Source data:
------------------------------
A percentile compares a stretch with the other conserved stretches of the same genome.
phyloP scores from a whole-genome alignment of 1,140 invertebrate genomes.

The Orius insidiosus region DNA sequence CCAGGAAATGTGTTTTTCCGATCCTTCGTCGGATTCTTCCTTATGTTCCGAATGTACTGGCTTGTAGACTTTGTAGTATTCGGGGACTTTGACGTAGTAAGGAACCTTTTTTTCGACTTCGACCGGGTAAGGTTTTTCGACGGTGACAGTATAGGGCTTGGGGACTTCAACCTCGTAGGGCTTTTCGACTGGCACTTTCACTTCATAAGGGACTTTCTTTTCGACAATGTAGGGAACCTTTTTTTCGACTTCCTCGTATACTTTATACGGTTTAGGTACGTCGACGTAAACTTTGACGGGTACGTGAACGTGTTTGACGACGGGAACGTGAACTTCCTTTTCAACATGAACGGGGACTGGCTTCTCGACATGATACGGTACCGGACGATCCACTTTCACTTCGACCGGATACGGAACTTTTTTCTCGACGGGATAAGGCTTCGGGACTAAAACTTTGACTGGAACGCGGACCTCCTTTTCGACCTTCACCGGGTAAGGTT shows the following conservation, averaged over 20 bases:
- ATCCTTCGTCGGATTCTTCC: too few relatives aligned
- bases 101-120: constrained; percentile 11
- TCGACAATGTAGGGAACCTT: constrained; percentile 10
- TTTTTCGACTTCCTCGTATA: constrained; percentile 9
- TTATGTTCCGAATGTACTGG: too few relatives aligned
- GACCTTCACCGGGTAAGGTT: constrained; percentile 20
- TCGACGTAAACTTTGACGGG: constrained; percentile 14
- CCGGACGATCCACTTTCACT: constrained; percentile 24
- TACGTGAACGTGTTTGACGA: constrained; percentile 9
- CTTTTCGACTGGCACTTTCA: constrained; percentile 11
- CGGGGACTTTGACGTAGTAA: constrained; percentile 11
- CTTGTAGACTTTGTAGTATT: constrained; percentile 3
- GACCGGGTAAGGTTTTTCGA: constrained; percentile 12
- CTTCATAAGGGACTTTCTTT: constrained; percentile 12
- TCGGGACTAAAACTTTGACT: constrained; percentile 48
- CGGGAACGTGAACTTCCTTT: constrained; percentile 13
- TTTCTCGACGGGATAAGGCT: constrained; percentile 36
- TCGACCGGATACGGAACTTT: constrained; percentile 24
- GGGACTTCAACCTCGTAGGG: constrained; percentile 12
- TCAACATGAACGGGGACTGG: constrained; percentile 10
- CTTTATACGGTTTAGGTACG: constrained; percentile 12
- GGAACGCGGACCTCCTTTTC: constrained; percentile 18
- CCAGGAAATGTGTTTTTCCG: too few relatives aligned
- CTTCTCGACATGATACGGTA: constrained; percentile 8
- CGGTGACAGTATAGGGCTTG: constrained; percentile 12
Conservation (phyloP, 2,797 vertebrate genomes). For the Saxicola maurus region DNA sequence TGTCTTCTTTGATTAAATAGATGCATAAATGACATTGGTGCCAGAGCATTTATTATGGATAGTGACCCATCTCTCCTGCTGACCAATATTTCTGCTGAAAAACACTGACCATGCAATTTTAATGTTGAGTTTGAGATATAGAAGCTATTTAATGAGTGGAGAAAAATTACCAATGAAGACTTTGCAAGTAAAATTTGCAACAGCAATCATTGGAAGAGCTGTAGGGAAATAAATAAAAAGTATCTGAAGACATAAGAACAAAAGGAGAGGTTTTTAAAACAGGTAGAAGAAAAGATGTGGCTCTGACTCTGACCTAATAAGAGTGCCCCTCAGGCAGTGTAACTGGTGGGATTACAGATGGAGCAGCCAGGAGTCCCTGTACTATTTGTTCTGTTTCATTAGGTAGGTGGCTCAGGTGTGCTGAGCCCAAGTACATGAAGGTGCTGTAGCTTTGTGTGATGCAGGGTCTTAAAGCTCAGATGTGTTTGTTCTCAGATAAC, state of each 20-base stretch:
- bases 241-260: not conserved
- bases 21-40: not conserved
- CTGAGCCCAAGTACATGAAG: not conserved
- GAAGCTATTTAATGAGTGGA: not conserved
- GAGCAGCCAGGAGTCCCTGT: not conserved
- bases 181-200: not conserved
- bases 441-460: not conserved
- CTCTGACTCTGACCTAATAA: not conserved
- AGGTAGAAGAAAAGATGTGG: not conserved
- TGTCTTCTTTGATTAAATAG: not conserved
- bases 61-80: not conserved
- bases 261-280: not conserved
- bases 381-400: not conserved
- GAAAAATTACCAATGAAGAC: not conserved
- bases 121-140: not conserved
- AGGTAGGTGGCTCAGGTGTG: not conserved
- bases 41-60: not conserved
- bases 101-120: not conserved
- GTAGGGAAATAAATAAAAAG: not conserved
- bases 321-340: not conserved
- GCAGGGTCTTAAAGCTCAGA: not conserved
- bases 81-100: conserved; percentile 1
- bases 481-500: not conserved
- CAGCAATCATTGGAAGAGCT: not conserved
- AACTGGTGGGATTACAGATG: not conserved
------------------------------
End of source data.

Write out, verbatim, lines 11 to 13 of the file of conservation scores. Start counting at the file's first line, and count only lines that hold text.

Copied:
- CCGGACGATCCACTTTCACT: constrained; percentile 24
- TACGTGAACGTGTTTGACGA: constrained; percentile 9
- CTTTTCGACTGGCACTTTCA: constrained; percentile 11